Green Pass Covid-19: cosa c’è nel QRCode e come proteggere la privacy

Il QRCode nel Green Pass della certificazione per il Covid-19 contiene tutti i dati sensibili dell’utente: come leggerlo e perché è meglio non condividerlo via chat o social


Veronica Nicosia Giornalista scientifico

Laureata in astrofisica, giornalista scientifico e content editor SEO, scrive di tecnologia per magazine online e carta stampata. Nel 2020 approda a Libero Tecnologia

A distanza da pochi mesi dal rilascio delle linee guida per la certificazione vaccinale del Covid-19, il Green Pass italiano ha finalmente preso forma. Immunized users will be able to start again to travel in Italy and Europe, go to public events and be able to move between regions even if classified as red or orange zone.

A pass that allows immunized Italians to return to breathe and can finally have more freedom. There are 3 ways to get the Green Pass: being vaccinated, being cured of Covid-19 for less than 6 months, or having performed a rapid or molecular test in the 48 hours prior to release. All of this immunization information, the user's biographical data, and the places where they have had a vaccine or test are sensitive data that are contained in a QRCode. A matrix code that if framed with a camera will reveal thanks to dedicated apps a link in which to access all the information. Even if encrypted, there is a way to decode them that malicious people could use and, for this reason, the advice is to keep your code away from prying eyes to protect your privacy: better not to share it via chat, let alone on social networks.

Green Pass: what the QRCode contains

The green certificate of Covid-19 made by the Italian Ministry of Health has implemented all the guidelines established by the European Union. The Green Pass contains all the sensitive data of the user, certifies the type of immunization, encloses all the data in a QRCode that respects privacy and is equipped with a digital signature, which guarantees the validity of the information contained therein.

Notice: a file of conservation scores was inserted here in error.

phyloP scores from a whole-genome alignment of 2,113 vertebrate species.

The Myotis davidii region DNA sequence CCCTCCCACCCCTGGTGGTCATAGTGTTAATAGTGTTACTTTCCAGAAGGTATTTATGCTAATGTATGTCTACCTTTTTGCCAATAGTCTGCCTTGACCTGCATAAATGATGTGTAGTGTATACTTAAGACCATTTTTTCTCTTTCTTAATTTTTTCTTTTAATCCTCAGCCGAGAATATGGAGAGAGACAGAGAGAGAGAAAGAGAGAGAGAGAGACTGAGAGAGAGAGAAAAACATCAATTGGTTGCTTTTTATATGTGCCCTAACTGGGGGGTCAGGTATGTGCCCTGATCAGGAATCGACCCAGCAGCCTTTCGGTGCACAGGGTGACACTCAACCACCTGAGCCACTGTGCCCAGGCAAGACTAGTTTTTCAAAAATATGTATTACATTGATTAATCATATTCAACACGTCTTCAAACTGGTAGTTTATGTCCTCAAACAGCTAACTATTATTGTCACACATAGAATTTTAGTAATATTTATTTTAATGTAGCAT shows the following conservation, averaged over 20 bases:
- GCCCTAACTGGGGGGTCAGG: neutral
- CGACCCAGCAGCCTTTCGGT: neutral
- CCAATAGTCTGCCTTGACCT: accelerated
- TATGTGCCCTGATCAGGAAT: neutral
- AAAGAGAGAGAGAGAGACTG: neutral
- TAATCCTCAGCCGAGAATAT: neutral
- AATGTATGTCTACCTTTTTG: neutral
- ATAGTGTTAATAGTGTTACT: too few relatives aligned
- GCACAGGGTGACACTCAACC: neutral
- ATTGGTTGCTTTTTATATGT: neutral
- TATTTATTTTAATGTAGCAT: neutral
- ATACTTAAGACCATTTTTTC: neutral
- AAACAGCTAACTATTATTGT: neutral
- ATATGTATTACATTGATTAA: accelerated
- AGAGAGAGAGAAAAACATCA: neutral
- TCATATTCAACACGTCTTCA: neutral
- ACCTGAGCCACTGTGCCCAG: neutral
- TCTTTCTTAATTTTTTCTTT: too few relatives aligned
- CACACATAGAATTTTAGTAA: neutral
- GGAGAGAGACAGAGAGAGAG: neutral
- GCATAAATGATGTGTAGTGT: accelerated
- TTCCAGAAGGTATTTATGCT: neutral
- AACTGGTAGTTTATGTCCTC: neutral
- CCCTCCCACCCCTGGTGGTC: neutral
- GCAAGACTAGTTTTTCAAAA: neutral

The ways to obtain the certification are three, and all must clearly attest that the user is immunized against the virus. Tra le informazioni presenti nel QRCode troviamo: cognome e nome, data di nascita, malattia o agente bersaglio (Covid-19), soggetto che ha rilasciato la certificazione (Ministero della salute), identificativo univoco del Green Pass. Poi a seconda del tipo di immunizzazione, saranno certificati dati diversi:

  • Utente vaccinato: tipo di vaccino somministrato, nome del vaccino, produttore, numero di dosi effettuate e numero totale di dosi previste, data dell’ultima somministrazione e Stato in cui è Stato eseguita la vaccinazione
  • Utente guarito dal Covid-19: data del primo test molecolare positivo, Stato che ha effettuato il test, data di inizio e di fine validità del Green Pass
  • Utente con test negativo: tipo di test eseguito (rapido o molecolare), nome del test, produttore, data e ora del prelievo del campione, risultato, centro o struttura in cui è eseguito, Stato in cui è stato effettuato.

Green Pass: how to read the QRCode

Generally, reading a QRCode is very easy. These matrix codes are designed to be easily deciphered by dedicated apps: just frame the camera and you'll get a link that redirects to a web page with the desired information.

In the case of the QRCode for the Green Pass of Covid-19, the situation is different. Containing sensitive information, the code has been encrypted, but those in possession of decryption keys, which are available online, and opensource QRCode reading programs with some PC experience could easily decrypt it.

Green Pass: the alarm of the Guarantor of Privacy

In recent days, perhaps because of the happiness of being able to return to travel and move between red and orange zones, several users have begun to share the QRCode of their Green Pass on social networks or via chat with their contacts. To raise the alarm is the Privacy Guarantor, who recalled how using the sensitive information contained therein any malicious person could use the data to commit fraud, identity theft or even commercial profiling.

For this reason, after downloading the Green Pass on your smartphone through the app Immuni and the app IO, or having downloaded it on your computer and saved as a photo in your phone, you should be very careful not to share it. The selfie with your QRCode celebrates your newfound freedom, but it could lead to unpleasantness and expose unwitting users to cyber criminals.